When a firm has a financing gap, it borrows more money. When it doesn’t have a gap or the gap is negative because there’s a surplus of capital, firms don’t need to borrow much. The financing gap has fallen as cash flow and profits have risen which explains the weak C&I loan growth data. It’s fair to say that any weakness in C&I loans shouldn’t shock you into thinking a recession is coming in 2018.

This business cycle has been so long that many indicators have given off false red flags about a recession. Obviously, the indicators which still haven’t warned about a recession should be held in the highest esteem. For example, the yield curve didn’t signal a recession was coming in 2016 even while many other indicators did.

Capex Boom Of 2018

Heading into the tax cut implementation, there were critics who claimed the tax cut wouldn’t boost growth because the money would go to funding buybacks. Some even retaliated by proposing to ban buybacks. Clearly, that’s a ridiculous notion because firms can do whatever they want with their capital in a free market. There are fair concerns about executive compensation, but returning capital to shareholders is literally giving them their own money back, so it’s far from an unscrupulous act.

The initial claim that the money would go to buybacks which would be bad for growth is wrong for two reasons. The first is that after the firms give the money back to shareholders, if the shareholder sells their shares, they can then invest that money in new businesses. Either the initial firm invests in its own business through capex or shareholders use the cash to invest in whatever they see fit. There’s nothing about buybacks that would be bad for growth. There’s no question that the capital will stay in the hands of those who are successful, but that’s what happens when taxes are cut; it’s not a specific issue with buybacks.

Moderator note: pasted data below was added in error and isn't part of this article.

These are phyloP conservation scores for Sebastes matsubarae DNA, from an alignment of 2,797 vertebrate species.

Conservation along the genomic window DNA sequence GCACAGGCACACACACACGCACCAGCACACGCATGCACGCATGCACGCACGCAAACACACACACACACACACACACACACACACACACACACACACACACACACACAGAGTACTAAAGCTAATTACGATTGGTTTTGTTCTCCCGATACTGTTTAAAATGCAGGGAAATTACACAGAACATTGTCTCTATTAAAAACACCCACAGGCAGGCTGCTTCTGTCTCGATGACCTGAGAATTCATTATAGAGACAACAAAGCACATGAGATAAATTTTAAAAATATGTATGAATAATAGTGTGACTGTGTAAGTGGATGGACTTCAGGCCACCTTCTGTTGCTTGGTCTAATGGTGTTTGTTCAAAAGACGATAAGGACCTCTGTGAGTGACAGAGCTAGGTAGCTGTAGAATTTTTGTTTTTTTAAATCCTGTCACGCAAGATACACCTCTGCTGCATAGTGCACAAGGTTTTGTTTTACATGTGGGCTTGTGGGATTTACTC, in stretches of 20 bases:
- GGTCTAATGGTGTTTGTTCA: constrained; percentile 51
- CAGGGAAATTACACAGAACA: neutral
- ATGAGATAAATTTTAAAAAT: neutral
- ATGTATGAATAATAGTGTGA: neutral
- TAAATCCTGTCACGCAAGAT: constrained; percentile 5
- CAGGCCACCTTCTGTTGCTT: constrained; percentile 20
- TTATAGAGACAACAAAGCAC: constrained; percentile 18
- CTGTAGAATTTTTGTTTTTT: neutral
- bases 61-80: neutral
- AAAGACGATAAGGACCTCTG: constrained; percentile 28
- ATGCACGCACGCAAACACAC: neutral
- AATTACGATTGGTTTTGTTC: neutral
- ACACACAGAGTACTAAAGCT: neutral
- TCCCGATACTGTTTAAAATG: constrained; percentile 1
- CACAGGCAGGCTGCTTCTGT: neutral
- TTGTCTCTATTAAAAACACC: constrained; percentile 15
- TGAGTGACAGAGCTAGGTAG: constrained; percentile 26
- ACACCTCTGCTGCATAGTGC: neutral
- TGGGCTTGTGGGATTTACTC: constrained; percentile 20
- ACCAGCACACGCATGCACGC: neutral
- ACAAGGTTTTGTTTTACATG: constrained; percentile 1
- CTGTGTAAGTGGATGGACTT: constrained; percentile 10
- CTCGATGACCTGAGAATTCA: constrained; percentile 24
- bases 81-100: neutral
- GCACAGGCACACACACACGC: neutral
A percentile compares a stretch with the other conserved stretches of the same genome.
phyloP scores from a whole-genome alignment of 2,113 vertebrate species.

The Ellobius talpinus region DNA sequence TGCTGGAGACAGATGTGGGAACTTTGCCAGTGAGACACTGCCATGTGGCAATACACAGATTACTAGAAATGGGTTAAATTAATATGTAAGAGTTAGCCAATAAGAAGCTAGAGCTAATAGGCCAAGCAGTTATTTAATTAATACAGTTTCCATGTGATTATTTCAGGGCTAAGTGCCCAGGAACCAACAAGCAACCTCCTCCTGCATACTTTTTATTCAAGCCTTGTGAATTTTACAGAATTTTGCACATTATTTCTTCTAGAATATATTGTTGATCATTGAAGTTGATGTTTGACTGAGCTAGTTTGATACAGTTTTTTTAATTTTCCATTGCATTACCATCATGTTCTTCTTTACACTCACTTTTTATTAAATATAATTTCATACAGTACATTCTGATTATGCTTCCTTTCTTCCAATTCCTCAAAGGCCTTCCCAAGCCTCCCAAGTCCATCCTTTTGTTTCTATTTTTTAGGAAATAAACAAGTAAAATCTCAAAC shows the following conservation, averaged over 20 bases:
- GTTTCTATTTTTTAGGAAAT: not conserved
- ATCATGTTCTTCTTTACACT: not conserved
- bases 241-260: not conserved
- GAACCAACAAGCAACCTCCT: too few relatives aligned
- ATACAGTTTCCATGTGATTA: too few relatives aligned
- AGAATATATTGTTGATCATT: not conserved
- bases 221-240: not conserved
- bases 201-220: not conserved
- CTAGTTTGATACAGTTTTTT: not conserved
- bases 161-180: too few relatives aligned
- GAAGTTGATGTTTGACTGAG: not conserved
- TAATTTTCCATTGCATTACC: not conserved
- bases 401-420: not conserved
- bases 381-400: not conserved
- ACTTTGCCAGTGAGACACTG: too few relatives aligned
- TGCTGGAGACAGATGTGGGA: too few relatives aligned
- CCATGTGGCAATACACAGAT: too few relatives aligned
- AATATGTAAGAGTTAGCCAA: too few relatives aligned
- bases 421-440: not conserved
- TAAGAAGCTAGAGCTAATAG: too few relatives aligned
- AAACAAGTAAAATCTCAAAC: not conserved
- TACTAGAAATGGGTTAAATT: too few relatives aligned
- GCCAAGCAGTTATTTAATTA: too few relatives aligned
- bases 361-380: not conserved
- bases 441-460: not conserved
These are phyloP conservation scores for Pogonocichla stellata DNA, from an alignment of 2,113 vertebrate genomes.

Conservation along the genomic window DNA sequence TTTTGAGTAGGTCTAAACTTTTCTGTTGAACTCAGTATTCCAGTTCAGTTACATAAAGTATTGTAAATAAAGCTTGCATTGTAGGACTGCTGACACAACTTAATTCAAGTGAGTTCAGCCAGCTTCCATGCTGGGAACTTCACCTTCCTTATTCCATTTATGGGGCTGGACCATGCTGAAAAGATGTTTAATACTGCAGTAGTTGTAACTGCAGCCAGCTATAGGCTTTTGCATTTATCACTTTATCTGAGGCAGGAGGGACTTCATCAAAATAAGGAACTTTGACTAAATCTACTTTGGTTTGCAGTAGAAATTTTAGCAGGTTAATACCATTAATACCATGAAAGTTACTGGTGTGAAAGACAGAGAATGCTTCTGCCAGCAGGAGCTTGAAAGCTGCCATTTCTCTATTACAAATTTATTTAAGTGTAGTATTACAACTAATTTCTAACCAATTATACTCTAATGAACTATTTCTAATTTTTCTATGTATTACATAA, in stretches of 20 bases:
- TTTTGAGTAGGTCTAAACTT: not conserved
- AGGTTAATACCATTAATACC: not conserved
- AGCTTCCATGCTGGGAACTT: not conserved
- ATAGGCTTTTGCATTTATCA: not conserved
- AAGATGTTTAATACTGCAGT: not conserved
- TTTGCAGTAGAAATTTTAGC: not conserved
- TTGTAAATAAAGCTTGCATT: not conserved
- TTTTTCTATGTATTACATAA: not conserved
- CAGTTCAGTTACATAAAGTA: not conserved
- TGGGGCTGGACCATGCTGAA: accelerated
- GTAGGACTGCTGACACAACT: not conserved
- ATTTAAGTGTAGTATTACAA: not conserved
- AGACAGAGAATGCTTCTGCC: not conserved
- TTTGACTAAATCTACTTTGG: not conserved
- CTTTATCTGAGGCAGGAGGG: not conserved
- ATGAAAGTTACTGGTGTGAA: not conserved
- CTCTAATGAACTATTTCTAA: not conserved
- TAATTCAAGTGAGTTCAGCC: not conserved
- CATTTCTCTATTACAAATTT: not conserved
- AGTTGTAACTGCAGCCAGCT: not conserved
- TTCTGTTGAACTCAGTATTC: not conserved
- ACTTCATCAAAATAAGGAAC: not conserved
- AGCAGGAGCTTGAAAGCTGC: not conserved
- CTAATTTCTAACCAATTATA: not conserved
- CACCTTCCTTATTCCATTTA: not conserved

The second reason why the claim was wrong is because money is being invested in capex. As you can see from the chart below, the S&P 500’s capex growth was up 19.4% from Q1 2017.

Capex fell from Q1 2016 to Q1 2017 even though profits grew. When firms invest in capex, it can be considered a good sign for the economy because it means they see opportunities to grow their businesses. Opportunities flow in good economies. This economy has had trouble growing private fixed investment, so increased capex will help the situation which will hopefully improve productivity growth. A counter argument to capex being beneficial is if the economy experiences a recession in the short-term, which could make the capex investments ill-timed.


We busted myths which claim C&I lending growth is signaling a recession, buybacks are bad for the economy, and that the tax cut wouldn’t boost capex. These are all bullish conclusions as the tax cut putting more money in the private sector is a good thing. We’ll be looking to see if the U.S. economy outperforms the other advanced economies due to this stimulative policy. The amazing 2017 run in stocks was pricing in this policy. Therefore, stocks won’t necessarily explode higher. However, a recession also isn’t imminent.